According to art 10 Additional Articles of the ROC Constitution (Zhong-Hua-Min-Guo-Xian-Fa-Zeng-Xiu-Tiao-Wen) of 1991 (5403 POG 2), the relations between Taiwan, Mainland China, Hong Kong and Macau are the subject of legislation. Conflicts between these four territories are dealt with in the Act on Relations between the People of the Taiwan Area and the Mainland Area (Tai-Wan-Di-Qu-Yu-Da-Lu-Di-Qu-Ren-Min-Guan-Xi-Tiao-Li), adopted in 1992 (5601 POG 1) and last revised in 2015 (7192 POG 11), as well as the Act Governing Relations with Hong Kong and Macau (Xiang-Gang-Ao-Men-Guan-Xi-Tiao-Li), adopted in 1997 (6146 POG 14) and last revised in 2015 (7198 POG 16). These provisions establish the legal scheme of interregional conflict rules or ‘quasi-private international law’ (→Interregional/Interstate law).

3. Case-law and scholarly writings

Case-law is an integral part of Taiwan’s private international law. Supreme Court decisions on the Taiwanese PILA are de facto binding on lower courts. They play an important role in clarifying the relevant underlying policy and spirit of the Taiwanese PILA, and have a significant gap-filling role in the field of international jurisdiction. Besides interpreting the statutory concepts and applying relevant provisions by analogy to the unprovided-for facts, the Supreme Court also introduced through its precedents the theory of the →incidental (preliminary) question and the →forum non conveniens doctrine.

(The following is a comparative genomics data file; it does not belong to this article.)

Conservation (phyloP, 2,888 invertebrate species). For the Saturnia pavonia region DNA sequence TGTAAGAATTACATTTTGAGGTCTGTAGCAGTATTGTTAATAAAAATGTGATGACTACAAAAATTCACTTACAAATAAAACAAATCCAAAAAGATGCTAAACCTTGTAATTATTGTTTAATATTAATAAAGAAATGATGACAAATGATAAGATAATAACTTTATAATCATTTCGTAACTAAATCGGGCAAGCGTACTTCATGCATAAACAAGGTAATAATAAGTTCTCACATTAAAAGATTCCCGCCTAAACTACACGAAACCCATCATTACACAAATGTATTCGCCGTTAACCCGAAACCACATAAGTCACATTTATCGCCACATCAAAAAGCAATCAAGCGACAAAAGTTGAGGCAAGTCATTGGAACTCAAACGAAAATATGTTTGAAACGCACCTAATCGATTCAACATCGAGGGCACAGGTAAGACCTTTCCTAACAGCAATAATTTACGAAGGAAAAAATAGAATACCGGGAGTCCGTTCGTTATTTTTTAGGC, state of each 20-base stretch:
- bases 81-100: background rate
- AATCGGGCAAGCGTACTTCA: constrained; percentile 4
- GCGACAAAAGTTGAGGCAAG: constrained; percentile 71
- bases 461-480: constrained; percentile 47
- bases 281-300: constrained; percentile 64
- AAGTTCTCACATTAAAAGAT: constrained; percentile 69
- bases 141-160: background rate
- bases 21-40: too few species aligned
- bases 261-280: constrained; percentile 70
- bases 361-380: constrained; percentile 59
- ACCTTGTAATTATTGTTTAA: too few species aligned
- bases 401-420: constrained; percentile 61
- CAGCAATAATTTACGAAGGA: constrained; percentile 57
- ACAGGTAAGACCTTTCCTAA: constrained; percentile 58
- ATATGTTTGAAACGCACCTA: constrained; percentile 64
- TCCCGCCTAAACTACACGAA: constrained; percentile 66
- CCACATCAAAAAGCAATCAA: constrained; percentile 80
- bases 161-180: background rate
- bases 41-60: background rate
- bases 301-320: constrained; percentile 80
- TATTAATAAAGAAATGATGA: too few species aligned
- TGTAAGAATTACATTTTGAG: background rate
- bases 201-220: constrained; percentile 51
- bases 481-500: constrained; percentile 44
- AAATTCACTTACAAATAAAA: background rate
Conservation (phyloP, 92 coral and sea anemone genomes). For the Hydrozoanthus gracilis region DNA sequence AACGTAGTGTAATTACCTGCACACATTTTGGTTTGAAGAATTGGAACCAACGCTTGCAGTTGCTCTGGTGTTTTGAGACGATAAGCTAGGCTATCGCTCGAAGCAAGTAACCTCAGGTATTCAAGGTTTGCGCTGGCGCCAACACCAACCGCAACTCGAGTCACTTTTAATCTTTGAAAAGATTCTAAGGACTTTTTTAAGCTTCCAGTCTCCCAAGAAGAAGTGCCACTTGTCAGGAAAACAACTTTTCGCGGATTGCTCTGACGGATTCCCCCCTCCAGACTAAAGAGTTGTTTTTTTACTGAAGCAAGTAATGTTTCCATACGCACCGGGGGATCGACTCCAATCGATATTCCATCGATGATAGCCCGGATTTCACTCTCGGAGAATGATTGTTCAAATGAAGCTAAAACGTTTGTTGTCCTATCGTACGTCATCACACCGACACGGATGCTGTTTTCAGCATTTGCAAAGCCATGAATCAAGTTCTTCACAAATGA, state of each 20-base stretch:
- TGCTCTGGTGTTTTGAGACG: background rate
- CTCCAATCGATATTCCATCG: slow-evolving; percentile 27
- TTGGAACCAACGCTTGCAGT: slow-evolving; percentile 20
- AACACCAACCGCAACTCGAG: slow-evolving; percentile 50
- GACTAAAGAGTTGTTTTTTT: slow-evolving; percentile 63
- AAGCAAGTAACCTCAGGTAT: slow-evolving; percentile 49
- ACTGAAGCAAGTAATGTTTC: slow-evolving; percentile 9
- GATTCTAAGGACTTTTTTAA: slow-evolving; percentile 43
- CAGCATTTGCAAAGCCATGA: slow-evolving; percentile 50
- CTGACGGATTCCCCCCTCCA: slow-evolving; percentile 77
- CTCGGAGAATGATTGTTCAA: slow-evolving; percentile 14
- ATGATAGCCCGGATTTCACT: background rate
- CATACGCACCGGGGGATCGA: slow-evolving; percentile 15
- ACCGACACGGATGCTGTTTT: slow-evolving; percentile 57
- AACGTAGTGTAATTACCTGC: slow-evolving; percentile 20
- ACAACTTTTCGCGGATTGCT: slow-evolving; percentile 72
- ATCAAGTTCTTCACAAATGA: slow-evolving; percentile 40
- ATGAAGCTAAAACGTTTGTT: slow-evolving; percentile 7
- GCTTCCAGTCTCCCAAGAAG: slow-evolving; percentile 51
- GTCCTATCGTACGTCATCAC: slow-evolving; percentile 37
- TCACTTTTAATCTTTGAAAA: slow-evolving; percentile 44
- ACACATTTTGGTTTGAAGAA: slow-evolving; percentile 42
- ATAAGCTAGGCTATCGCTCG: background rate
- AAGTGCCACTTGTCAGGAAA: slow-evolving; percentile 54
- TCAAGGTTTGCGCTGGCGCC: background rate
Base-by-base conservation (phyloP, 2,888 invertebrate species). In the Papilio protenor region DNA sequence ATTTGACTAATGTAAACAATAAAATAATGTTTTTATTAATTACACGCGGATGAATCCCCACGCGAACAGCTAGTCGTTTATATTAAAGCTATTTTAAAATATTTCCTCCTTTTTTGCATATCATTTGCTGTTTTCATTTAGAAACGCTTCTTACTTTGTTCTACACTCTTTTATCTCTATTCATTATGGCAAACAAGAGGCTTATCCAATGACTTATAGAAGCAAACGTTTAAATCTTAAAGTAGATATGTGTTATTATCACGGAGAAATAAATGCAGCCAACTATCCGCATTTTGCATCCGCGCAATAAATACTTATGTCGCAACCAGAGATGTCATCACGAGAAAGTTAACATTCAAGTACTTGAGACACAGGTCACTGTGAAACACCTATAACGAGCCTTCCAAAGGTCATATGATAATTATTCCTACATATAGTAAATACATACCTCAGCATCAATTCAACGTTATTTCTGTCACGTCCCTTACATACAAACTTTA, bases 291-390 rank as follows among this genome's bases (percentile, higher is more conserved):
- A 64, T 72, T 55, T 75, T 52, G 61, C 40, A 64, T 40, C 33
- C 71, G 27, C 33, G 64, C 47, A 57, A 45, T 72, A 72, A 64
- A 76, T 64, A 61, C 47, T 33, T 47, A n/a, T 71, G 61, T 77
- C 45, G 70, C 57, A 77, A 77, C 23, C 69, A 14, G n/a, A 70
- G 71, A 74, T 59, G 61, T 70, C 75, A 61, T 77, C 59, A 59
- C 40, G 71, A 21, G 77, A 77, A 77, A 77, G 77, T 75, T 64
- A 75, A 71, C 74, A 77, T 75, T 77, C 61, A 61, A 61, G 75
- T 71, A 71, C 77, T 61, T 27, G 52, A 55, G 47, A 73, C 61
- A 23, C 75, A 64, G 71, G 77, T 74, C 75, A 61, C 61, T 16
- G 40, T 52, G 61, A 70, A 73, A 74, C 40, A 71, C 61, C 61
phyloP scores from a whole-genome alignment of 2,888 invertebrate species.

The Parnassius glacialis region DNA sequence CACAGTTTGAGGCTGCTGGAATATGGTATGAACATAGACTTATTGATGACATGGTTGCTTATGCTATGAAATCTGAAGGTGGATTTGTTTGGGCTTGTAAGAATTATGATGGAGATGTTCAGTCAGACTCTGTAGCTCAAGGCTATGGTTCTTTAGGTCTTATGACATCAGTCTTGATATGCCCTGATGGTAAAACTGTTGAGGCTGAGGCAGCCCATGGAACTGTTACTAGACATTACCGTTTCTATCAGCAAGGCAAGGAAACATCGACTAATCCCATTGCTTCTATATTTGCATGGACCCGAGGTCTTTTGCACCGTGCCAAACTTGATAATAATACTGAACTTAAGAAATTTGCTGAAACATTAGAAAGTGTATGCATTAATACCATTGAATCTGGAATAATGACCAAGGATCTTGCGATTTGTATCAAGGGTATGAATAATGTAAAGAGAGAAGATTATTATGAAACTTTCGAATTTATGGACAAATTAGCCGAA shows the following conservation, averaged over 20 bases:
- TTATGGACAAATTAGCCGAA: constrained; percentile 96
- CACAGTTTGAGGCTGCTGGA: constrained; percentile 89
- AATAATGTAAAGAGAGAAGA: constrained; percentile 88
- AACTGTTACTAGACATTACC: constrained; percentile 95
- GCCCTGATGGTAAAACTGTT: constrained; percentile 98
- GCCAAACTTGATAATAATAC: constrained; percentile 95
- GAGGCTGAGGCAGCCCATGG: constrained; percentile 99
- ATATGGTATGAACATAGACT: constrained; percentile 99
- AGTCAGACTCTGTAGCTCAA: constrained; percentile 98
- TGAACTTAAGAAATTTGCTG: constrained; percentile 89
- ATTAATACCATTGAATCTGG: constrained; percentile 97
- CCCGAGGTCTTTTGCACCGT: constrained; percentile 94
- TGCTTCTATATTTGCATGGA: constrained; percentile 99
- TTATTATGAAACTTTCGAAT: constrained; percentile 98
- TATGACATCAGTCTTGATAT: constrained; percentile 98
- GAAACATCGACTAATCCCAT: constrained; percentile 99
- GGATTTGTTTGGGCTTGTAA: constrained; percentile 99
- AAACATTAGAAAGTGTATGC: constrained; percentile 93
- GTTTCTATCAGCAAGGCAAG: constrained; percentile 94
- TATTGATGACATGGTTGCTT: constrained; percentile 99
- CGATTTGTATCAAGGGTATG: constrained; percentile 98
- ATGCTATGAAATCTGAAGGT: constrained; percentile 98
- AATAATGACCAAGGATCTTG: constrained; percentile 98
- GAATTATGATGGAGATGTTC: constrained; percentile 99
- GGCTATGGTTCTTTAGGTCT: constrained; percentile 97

Scholarly writings have traditionally had significant influence on Taiwanese legislation. The present author was relied on heavily to draft the 2010 Taiwanese PILA provisions and their explanatory comments. In judicial practice, the Taiwanese courts at times cite and invoke scholarly writings to support their decisions.